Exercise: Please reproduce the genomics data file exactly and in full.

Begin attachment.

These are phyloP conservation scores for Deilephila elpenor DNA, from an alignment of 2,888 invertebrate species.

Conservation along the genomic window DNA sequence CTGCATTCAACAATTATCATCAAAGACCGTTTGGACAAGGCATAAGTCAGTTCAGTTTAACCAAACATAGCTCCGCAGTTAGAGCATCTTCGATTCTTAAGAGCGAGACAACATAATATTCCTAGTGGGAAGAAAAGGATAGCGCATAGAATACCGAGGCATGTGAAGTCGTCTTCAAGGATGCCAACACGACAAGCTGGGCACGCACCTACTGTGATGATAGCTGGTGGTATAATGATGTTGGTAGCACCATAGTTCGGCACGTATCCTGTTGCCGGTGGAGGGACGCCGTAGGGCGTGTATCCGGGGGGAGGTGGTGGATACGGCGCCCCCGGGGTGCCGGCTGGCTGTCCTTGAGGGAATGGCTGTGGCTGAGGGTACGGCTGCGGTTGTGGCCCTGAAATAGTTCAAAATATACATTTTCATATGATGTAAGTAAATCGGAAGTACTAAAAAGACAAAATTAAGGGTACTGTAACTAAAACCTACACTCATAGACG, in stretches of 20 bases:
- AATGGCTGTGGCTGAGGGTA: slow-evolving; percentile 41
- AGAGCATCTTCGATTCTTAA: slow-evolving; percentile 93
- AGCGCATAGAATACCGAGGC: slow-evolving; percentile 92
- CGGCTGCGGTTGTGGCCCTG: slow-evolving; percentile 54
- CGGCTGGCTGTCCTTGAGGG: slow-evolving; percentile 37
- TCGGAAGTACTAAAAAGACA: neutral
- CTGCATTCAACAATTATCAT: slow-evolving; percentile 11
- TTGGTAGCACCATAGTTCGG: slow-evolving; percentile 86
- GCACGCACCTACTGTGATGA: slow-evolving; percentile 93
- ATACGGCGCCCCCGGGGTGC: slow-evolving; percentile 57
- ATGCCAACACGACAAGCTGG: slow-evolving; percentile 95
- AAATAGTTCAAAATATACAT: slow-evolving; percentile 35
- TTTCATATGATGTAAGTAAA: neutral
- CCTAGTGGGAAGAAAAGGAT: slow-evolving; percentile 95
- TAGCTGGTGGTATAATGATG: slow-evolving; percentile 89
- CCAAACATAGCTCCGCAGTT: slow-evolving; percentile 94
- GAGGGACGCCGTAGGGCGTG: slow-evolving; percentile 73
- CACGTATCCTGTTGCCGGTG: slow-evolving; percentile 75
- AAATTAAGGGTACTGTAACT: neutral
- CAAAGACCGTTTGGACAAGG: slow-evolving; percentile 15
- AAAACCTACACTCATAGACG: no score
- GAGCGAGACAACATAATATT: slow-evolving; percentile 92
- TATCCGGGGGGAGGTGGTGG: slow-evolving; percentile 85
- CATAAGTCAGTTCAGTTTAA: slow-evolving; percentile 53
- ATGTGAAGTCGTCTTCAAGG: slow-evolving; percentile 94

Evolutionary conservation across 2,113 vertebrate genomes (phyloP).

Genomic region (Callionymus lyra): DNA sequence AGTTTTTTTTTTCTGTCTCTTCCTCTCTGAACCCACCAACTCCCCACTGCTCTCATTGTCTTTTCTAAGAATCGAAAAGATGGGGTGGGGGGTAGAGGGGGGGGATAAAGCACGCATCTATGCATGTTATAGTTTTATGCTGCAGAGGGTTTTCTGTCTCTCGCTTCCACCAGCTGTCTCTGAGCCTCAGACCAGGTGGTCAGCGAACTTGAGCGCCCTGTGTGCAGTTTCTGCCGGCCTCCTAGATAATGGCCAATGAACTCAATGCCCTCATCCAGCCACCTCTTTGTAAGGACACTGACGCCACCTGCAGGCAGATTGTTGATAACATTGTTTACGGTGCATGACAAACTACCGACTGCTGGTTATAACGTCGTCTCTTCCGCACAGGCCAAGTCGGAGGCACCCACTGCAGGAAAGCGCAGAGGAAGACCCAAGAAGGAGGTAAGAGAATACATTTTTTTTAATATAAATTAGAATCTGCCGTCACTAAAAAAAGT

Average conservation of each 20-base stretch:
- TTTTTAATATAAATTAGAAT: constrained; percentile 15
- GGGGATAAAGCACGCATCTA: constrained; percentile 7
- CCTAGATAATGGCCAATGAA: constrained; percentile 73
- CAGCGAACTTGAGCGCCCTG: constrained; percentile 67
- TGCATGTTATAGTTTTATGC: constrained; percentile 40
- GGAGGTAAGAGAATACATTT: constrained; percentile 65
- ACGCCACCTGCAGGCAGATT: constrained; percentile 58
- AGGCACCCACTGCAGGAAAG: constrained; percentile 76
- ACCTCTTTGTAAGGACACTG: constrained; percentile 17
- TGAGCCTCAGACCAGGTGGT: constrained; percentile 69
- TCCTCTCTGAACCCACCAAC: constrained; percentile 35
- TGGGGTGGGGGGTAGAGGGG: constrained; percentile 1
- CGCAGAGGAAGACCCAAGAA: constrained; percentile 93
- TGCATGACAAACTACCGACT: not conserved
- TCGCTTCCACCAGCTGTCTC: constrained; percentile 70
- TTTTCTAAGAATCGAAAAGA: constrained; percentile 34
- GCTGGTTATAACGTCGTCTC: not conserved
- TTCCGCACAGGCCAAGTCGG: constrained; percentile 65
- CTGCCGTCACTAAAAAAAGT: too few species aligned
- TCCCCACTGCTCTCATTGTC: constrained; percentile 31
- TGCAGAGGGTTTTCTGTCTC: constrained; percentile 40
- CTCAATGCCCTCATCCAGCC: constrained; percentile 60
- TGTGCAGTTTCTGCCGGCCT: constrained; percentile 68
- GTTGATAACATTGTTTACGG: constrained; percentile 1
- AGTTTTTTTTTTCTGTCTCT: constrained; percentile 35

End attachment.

These are phyloP conservation scores for Deilephila elpenor DNA, from an alignment of 2,888 invertebrate species.

Conservation along the genomic window DNA sequence CTGCATTCAACAATTATCATCAAAGACCGTTTGGACAAGGCATAAGTCAGTTCAGTTTAACCAAACATAGCTCCGCAGTTAGAGCATCTTCGATTCTTAAGAGCGAGACAACATAATATTCCTAGTGGGAAGAAAAGGATAGCGCATAGAATACCGAGGCATGTGAAGTCGTCTTCAAGGATGCCAACACGACAAGCTGGGCACGCACCTACTGTGATGATAGCTGGTGGTATAATGATGTTGGTAGCACCATAGTTCGGCACGTATCCTGTTGCCGGTGGAGGGACGCCGTAGGGCGTGTATCCGGGGGGAGGTGGTGGATACGGCGCCCCCGGGGTGCCGGCTGGCTGTCCTTGAGGGAATGGCTGTGGCTGAGGGTACGGCTGCGGTTGTGGCCCTGAAATAGTTCAAAATATACATTTTCATATGATGTAAGTAAATCGGAAGTACTAAAAAGACAAAATTAAGGGTACTGTAACTAAAACCTACACTCATAGACG, in stretches of 20 bases:
- AATGGCTGTGGCTGAGGGTA: slow-evolving; percentile 41
- AGAGCATCTTCGATTCTTAA: slow-evolving; percentile 93
- AGCGCATAGAATACCGAGGC: slow-evolving; percentile 92
- CGGCTGCGGTTGTGGCCCTG: slow-evolving; percentile 54
- CGGCTGGCTGTCCTTGAGGG: slow-evolving; percentile 37
- TCGGAAGTACTAAAAAGACA: neutral
- CTGCATTCAACAATTATCAT: slow-evolving; percentile 11
- TTGGTAGCACCATAGTTCGG: slow-evolving; percentile 86
- GCACGCACCTACTGTGATGA: slow-evolving; percentile 93
- ATACGGCGCCCCCGGGGTGC: slow-evolving; percentile 57
- ATGCCAACACGACAAGCTGG: slow-evolving; percentile 95
- AAATAGTTCAAAATATACAT: slow-evolving; percentile 35
- TTTCATATGATGTAAGTAAA: neutral
- CCTAGTGGGAAGAAAAGGAT: slow-evolving; percentile 95
- TAGCTGGTGGTATAATGATG: slow-evolving; percentile 89
- CCAAACATAGCTCCGCAGTT: slow-evolving; percentile 94
- GAGGGACGCCGTAGGGCGTG: slow-evolving; percentile 73
- CACGTATCCTGTTGCCGGTG: slow-evolving; percentile 75
- AAATTAAGGGTACTGTAACT: neutral
- CAAAGACCGTTTGGACAAGG: slow-evolving; percentile 15
- AAAACCTACACTCATAGACG: no score
- GAGCGAGACAACATAATATT: slow-evolving; percentile 92
- TATCCGGGGGGAGGTGGTGG: slow-evolving; percentile 85
- CATAAGTCAGTTCAGTTTAA: slow-evolving; percentile 53
- ATGTGAAGTCGTCTTCAAGG: slow-evolving; percentile 94

Evolutionary conservation across 2,113 vertebrate genomes (phyloP).

Genomic region (Callionymus lyra): DNA sequence AGTTTTTTTTTTCTGTCTCTTCCTCTCTGAACCCACCAACTCCCCACTGCTCTCATTGTCTTTTCTAAGAATCGAAAAGATGGGGTGGGGGGTAGAGGGGGGGGATAAAGCACGCATCTATGCATGTTATAGTTTTATGCTGCAGAGGGTTTTCTGTCTCTCGCTTCCACCAGCTGTCTCTGAGCCTCAGACCAGGTGGTCAGCGAACTTGAGCGCCCTGTGTGCAGTTTCTGCCGGCCTCCTAGATAATGGCCAATGAACTCAATGCCCTCATCCAGCCACCTCTTTGTAAGGACACTGACGCCACCTGCAGGCAGATTGTTGATAACATTGTTTACGGTGCATGACAAACTACCGACTGCTGGTTATAACGTCGTCTCTTCCGCACAGGCCAAGTCGGAGGCACCCACTGCAGGAAAGCGCAGAGGAAGACCCAAGAAGGAGGTAAGAGAATACATTTTTTTTAATATAAATTAGAATCTGCCGTCACTAAAAAAAGT

Average conservation of each 20-base stretch:
- TTTTTAATATAAATTAGAAT: constrained; percentile 15
- GGGGATAAAGCACGCATCTA: constrained; percentile 7
- CCTAGATAATGGCCAATGAA: constrained; percentile 73
- CAGCGAACTTGAGCGCCCTG: constrained; percentile 67
- TGCATGTTATAGTTTTATGC: constrained; percentile 40
- GGAGGTAAGAGAATACATTT: constrained; percentile 65
- ACGCCACCTGCAGGCAGATT: constrained; percentile 58
- AGGCACCCACTGCAGGAAAG: constrained; percentile 76
- ACCTCTTTGTAAGGACACTG: constrained; percentile 17
- TGAGCCTCAGACCAGGTGGT: constrained; percentile 69
- TCCTCTCTGAACCCACCAAC: constrained; percentile 35
- TGGGGTGGGGGGTAGAGGGG: constrained; percentile 1
- CGCAGAGGAAGACCCAAGAA: constrained; percentile 93
- TGCATGACAAACTACCGACT: not conserved
- TCGCTTCCACCAGCTGTCTC: constrained; percentile 70
- TTTTCTAAGAATCGAAAAGA: constrained; percentile 34
- GCTGGTTATAACGTCGTCTC: not conserved
- TTCCGCACAGGCCAAGTCGG: constrained; percentile 65
- CTGCCGTCACTAAAAAAAGT: too few species aligned
- TCCCCACTGCTCTCATTGTC: constrained; percentile 31
- TGCAGAGGGTTTTCTGTCTC: constrained; percentile 40
- CTCAATGCCCTCATCCAGCC: constrained; percentile 60
- TGTGCAGTTTCTGCCGGCCT: constrained; percentile 68
- GTTGATAACATTGTTTACGG: constrained; percentile 1
- AGTTTTTTTTTTCTGTCTCT: constrained; percentile 35